However, Democrats still controlled the House and Senate, and Adams did not exactly receive a mandate to govern. The next few years could determine the future of the country- could Adams and the Democrats work together, or would gridlock rule in Washington?

-----

Notes
- I was really debating whether Calhoun would have won the popular vote; in the end, I assumed that  Jackson only won the popular vote due to personal popularity, not due to any Democratic advantage, especially if the divisive Calhoun were the nominee.
- The tariff was actually fairly popular in the upper South- it was the Deep South that lived and died based on imports.
- I would point out that many states that voted Democratic in 1828 supported the tariff; there were other issues at hand, including voting rights and the National Bank.
« Last Edit: February 02, 2015, 05:20:55 pm by Polls_PuffPass »Logged

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« Reply #3 on: February 02, 2015, 06:06:31 pm »
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...1830...


Perhaps no re-elected President in American history has been in as bad a position as John Quincy Adams in 1829. With neither House of Congress controlled by his supporters, his enemies more riled up than ever, and his popularity still remarkably low, Adams had little hope that his programs would be enacted any time soon. His main policy statement was that he wanted to create a national public works system that could improve upon the rag-tag system of roads the country relied on. This would be absolutely impossible to do at least until the midterm elections. Until then, he has to hold the fort and maintain the Tariff of 1828.

The Democrat Congress was very much opposed to the tariffs, and as soon as they met for their first session, passed a bill repealing the Tariff. This bill was vetoed as expected. Without the required super-majority voting to overturn the veto, the bill was dead. By 1833, Southern state legislatures were coming close to nullifying the tariff. Quincy Adams, without Congress' backing, stated that any nullification would be viewed as illegal according to the system of government of the Union. It seemed as though neither side was going to give. The Nullification Crisis was underway.

Former Vice President Calhoun, now on the sidelines, realize that the time was ripe to bring the Southern states together, preferably under his rule. He asked the 12 Governors of the slave states to meet in Charleston in June to discuss "the foremost issue of the day: the defeat of the vile Tariff of Abominations. This meeting became known as the Nullification Convention. In the end, the Southern states decided on an ultimatum: if President Adams did not agree to sign a repeal of the Tariff into law by New Year's Day of 1830, the Southern states would declare succession from the Union! However, the Governors of Maryland, Delaware, Virginia, Missouri, Kentucky and Tennessee bolted the Convention and published their Unity Proclamation, which proclaimed their absolute support for the Union while asking Adams and Congress to lower tariff rates.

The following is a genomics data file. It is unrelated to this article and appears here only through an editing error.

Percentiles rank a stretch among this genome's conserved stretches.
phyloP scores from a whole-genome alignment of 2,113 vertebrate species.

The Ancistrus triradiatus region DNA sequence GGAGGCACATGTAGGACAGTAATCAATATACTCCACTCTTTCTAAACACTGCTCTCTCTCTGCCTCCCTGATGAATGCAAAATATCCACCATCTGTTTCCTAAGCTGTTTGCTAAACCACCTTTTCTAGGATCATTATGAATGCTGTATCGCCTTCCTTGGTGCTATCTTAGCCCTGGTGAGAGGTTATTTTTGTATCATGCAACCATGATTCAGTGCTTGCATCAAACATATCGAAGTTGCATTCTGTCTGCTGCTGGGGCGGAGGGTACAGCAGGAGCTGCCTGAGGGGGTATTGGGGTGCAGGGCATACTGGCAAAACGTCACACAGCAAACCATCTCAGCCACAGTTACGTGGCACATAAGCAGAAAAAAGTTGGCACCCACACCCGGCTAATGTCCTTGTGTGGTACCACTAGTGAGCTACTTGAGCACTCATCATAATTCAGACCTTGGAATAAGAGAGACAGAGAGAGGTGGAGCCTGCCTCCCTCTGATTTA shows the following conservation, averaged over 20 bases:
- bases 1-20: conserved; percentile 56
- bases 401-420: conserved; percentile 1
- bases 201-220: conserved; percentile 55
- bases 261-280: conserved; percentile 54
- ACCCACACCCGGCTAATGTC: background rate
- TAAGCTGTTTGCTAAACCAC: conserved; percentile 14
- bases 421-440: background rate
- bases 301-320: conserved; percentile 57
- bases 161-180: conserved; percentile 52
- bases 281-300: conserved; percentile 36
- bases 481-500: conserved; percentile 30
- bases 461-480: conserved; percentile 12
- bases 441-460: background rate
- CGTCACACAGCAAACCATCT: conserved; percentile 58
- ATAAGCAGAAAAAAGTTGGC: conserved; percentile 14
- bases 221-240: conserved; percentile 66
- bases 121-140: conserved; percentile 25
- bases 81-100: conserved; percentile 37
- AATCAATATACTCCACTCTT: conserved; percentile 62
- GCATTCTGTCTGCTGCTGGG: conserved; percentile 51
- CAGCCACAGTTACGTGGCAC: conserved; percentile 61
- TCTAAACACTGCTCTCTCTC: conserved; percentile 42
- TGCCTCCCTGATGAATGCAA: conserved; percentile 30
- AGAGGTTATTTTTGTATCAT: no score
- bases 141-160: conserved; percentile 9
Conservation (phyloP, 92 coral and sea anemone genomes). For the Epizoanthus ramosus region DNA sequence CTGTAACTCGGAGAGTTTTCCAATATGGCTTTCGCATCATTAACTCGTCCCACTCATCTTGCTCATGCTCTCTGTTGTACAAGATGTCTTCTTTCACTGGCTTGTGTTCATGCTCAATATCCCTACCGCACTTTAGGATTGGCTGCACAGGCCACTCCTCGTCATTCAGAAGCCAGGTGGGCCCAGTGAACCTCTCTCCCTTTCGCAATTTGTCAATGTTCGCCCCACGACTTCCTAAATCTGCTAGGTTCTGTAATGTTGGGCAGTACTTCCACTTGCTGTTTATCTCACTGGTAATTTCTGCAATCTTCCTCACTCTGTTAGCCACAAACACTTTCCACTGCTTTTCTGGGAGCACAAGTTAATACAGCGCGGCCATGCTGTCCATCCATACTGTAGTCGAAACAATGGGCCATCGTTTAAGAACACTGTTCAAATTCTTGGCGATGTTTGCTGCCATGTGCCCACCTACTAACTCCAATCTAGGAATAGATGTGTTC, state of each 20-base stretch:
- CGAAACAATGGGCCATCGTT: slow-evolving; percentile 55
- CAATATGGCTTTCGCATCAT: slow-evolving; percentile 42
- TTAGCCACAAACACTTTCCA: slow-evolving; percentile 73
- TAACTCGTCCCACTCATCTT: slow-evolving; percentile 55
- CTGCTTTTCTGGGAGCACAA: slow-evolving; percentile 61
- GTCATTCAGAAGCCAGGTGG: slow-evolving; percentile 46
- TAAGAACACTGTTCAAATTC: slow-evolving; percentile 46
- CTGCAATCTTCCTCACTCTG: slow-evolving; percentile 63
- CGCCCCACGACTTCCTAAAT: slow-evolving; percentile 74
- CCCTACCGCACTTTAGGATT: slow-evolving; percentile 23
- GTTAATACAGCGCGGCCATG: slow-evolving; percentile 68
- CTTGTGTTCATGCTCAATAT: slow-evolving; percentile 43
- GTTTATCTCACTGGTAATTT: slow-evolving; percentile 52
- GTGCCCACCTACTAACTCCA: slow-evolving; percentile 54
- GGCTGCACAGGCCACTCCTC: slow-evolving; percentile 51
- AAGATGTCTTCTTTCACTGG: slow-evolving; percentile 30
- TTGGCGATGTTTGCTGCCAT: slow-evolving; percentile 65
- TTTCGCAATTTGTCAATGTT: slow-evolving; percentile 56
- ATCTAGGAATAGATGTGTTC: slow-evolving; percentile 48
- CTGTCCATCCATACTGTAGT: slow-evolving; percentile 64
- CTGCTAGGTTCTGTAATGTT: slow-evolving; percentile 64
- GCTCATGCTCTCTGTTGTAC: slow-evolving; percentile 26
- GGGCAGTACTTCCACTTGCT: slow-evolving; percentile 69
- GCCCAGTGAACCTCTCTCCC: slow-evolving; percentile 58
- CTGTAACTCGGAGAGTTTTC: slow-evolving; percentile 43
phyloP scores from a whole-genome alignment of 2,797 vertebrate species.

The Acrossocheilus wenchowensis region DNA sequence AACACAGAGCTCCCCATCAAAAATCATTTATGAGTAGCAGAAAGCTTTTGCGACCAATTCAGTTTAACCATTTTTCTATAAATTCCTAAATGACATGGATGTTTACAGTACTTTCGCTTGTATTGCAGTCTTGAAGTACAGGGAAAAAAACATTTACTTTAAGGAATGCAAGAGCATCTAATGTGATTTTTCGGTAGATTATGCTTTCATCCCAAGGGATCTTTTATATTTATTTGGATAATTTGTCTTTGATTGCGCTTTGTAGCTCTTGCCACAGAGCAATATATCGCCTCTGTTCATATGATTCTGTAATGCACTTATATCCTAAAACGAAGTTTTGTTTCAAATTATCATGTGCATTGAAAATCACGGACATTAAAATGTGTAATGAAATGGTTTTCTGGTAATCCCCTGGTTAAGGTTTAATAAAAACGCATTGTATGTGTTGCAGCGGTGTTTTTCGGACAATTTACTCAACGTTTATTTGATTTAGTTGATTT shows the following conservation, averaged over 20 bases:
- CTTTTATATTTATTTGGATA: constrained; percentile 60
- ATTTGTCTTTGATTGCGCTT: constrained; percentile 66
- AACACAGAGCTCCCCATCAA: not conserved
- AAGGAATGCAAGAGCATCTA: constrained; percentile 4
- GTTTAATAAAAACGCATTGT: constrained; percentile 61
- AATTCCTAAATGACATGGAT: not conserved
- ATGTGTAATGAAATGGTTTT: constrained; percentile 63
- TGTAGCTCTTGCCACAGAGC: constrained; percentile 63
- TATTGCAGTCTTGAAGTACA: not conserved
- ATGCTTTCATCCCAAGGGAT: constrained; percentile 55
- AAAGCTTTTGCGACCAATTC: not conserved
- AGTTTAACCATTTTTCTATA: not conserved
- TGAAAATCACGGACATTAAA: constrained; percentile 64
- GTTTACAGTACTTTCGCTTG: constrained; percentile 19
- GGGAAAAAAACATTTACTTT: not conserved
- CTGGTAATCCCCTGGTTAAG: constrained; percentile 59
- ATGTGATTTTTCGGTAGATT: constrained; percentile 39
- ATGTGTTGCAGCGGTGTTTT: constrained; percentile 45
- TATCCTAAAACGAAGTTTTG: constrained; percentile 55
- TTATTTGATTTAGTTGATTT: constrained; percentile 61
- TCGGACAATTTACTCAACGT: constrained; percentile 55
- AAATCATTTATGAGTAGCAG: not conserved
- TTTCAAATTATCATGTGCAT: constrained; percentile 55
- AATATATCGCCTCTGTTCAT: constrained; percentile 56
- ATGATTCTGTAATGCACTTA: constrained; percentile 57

In Washington, the mood was cold and somber. President Adams saw a civil war in the nation's future.  Writing to Vice President Richard Rush just days after the Convention adjourned, "When the people of a future age ask what killed our country, the one true Republican and Democratic state, they will know that many in our country saw it fit to throw away all that was good with the Union over a trifling issue, at best. How could our Representative system have survived under such circumstances?"

Adams called a Joint Session of Congress to discuss the issue. Before the full House and Senate, he delivered a heartfelt 20 minute address that moved some Congressmen, not few of them Democrats, to tears. "My fellow Americans," Adams began. "Our country, founded by men of diverse backgrounds, occupations, and residences, have now fallen apart to this transient issue. I supported this Tariff because I believed that it would best serve the people of this county. Already, signs of economic growth are showing. However, not a few states have expressed their disdain for this Tariff and have threatened to leave the Union over it. For the good of this country, I declare that I will support a reduction of tariff rates down to a maximum of 35 percent, and a repeal of the original bill."